Ambassadors Theatre Group, Smith and Brant Theatricals, Tulchin Bartner Productions and Julia Clare Productions
Opera House, Manchester
Mike Leigh’s Abigail’s Party is famous as a television play but it began on, and now returns to, the stage.
Like Godot, the title character never appears in Abigail’s Party; in 1977, middle-class housewife Beverly (Jodie Prenger) faces her own irrelevance. Without a job or vocation, Beverley lacks a sense of purpose and is dependent upon her estate agent husband Lawrence (Daniel Casey) to maintain her affluent, if empty, lifestyle. But Beverley has begun to despise Lawrence and is prone to belittling him in public. Beverley invites new neighbours nurse Angela (Vicky Binns) and her husband computer programmer Tony (Calum Callaghan) for drinks and includes also single mum Sue (Rose Keegan) who has been ordered out of her house so her teenage daughter Abigail can hold her own party. But as alcohol flows, Beverley’s predatory behaviour pushes the evening towards conflict.
Abigail’s Party is a period play set just before Central Government allowed capitalism to run rampant. Yet there are no overt political statements in the play and Mike Leigh’s script is more a reflection on things passing than speculation about the future. The sense of an ending hangs over the play; Beverley’s anger may be due to her becoming aware that, as someone without a career or meaningful purpose, she is facing extinction. The play is full of alternatives to Beverley’s lifestyle that she lacks the courage or talent to attempt—Sue is a single mother, which was a courageous choice in 1977, and Angela makes a valuable contribution to society as a nurse. Even the brutish Tony is employed in new technology; only Beverley leads a selfish existence.
Janet Bird’s set is full of tiny details, such as dimmer switches, lending authenticity to the 1970s setting for the production.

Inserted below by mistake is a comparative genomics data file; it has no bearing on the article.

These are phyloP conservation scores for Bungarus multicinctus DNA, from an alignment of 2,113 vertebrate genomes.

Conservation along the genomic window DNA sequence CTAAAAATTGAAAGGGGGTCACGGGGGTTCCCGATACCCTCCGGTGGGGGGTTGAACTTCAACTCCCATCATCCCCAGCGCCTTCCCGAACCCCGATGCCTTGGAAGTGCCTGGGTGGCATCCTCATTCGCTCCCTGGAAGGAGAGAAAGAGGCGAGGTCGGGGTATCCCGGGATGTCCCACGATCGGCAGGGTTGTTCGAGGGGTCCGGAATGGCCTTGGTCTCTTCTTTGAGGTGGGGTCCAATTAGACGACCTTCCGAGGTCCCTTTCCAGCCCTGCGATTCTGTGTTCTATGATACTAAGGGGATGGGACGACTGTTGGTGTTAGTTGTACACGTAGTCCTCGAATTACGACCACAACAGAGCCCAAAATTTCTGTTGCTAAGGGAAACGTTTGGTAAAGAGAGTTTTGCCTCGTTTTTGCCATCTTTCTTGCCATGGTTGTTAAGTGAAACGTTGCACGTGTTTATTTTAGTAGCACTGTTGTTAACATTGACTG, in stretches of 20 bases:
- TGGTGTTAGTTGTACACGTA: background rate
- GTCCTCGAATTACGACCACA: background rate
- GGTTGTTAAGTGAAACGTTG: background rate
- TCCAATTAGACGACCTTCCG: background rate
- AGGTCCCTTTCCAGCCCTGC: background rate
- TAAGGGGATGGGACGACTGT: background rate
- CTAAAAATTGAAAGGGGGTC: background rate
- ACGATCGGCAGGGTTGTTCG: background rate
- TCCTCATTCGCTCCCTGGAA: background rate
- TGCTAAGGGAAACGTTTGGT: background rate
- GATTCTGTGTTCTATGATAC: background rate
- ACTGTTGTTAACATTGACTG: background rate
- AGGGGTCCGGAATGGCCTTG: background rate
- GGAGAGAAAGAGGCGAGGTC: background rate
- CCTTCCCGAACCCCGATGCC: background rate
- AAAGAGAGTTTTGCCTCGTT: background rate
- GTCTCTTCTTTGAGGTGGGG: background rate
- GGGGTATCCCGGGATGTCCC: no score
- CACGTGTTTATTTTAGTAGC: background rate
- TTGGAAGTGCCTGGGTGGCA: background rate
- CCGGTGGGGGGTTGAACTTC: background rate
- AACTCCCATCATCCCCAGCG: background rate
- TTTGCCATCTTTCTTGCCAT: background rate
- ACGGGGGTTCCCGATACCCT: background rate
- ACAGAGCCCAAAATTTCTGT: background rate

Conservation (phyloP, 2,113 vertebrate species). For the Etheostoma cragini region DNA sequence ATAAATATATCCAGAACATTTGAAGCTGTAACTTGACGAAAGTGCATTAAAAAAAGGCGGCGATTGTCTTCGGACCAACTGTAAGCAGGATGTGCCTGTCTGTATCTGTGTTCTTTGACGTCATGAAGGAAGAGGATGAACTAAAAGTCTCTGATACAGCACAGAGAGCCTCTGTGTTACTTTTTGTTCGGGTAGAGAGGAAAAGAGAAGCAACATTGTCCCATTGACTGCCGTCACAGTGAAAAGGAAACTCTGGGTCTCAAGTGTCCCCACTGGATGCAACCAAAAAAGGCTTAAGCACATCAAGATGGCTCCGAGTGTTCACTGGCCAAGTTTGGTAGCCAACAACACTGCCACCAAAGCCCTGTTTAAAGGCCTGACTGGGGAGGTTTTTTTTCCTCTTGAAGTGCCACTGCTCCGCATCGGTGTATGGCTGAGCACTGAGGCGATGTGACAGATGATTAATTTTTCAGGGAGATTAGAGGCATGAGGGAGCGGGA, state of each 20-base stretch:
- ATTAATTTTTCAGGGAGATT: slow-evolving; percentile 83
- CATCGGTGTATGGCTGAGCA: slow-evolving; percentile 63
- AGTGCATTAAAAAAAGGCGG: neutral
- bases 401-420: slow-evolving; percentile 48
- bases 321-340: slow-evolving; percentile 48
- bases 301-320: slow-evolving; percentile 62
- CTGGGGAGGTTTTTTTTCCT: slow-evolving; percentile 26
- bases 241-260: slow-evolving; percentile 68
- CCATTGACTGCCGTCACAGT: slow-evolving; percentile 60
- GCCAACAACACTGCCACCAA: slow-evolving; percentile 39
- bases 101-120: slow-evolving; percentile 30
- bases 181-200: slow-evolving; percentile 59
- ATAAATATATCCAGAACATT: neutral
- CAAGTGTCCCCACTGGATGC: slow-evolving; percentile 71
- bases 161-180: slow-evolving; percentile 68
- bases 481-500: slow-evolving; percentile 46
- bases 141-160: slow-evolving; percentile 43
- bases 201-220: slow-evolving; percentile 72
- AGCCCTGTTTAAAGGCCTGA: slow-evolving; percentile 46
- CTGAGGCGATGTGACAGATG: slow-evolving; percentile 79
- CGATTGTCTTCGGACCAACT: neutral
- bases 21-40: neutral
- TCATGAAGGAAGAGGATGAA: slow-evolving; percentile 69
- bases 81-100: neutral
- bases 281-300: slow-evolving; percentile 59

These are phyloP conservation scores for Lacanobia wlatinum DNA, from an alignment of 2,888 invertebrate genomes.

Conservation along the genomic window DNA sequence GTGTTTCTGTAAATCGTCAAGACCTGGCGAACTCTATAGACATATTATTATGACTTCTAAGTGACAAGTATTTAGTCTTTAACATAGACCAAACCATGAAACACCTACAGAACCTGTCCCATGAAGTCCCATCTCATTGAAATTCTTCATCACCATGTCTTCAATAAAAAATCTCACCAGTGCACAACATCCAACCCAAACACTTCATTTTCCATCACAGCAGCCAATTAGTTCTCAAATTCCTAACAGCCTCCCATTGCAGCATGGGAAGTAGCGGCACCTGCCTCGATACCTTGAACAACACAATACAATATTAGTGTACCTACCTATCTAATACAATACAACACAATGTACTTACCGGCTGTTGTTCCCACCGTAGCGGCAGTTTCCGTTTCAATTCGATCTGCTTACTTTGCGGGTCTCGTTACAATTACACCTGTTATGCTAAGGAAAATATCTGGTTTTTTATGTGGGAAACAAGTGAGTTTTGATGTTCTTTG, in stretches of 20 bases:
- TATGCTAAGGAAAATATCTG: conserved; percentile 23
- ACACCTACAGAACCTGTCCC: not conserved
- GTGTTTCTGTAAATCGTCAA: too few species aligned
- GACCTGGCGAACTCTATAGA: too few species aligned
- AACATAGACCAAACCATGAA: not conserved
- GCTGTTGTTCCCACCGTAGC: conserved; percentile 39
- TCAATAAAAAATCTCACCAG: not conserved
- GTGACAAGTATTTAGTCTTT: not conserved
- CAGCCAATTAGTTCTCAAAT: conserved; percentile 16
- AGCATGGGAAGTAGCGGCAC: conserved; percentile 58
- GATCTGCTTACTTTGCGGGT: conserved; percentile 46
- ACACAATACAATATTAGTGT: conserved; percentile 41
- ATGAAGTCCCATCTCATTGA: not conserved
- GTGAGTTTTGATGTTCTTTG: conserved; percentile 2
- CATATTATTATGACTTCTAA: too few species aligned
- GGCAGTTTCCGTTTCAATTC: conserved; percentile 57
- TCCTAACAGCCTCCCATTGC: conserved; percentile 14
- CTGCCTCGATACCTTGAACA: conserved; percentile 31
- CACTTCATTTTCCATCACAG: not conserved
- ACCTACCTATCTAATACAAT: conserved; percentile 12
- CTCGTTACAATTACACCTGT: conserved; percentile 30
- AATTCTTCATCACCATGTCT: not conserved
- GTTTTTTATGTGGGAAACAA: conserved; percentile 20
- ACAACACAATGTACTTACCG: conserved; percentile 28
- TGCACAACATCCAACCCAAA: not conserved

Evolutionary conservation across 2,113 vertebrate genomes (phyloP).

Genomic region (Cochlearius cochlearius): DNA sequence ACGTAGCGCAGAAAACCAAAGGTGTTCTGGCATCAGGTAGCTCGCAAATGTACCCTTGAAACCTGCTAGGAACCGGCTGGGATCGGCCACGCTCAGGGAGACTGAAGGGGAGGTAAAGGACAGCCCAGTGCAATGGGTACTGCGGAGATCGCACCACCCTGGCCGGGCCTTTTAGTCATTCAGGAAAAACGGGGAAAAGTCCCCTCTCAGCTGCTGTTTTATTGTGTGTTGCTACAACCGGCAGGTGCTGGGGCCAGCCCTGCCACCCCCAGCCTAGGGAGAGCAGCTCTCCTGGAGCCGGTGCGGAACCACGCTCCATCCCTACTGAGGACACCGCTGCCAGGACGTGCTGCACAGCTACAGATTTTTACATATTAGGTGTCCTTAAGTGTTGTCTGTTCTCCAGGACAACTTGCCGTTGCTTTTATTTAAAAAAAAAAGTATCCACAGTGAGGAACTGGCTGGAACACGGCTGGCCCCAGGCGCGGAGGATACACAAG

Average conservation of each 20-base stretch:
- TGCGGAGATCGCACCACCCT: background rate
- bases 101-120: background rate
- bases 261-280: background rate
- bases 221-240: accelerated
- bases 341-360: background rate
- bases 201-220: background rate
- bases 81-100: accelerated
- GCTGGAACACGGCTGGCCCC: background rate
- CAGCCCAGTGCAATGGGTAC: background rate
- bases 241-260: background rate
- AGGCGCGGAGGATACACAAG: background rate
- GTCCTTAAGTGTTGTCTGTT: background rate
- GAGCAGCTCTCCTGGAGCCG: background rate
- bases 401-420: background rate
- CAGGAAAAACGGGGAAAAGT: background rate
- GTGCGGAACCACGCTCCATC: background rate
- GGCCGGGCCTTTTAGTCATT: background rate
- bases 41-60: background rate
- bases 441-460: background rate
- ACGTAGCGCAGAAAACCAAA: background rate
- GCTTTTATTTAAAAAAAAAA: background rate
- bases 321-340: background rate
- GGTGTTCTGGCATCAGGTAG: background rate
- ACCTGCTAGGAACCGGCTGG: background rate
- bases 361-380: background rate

Jodie Prenger plays Beverley as a smug shark—mercilessly moving forward and consuming all in her path. Her voice is almost a character in its own right—coarse and braying—dominating the rest of the cast. It is a crowd pleasing performance but lacks vulnerability; we never really sense the emptiness within the character that might help us understand Beverley’s actions. Dressed like a faded flower child and employing a vague ‘’hello clouds, hello sky’’ voice, Rose Keegan plays Sue largely for comic effect. Vicky Binns is a surprisingly assertive Angela so the character becomes close to Beverley’s enabler or co-conspirator. With her inability to slow dance, Binns has one of the best comic moments in the play.
Director Sarah Esdaile sets a different tone in each of the two acts. The first act is largely a comedy of manners and of social embarrassment with Beverley’s coarse attempts at dominating her guests. The second is much darker and chaotic with scenes of high drama mixing with moments of low comedy—a desperate attempt at resuscitation looks remarkably like a couple having sex. It is a perfect example of how the play can prompt laughter while leaving the audience feeling a little bit uncomfortable and shows how, 40 years after the first production, Abigail’s Party remains both amusing and provocative.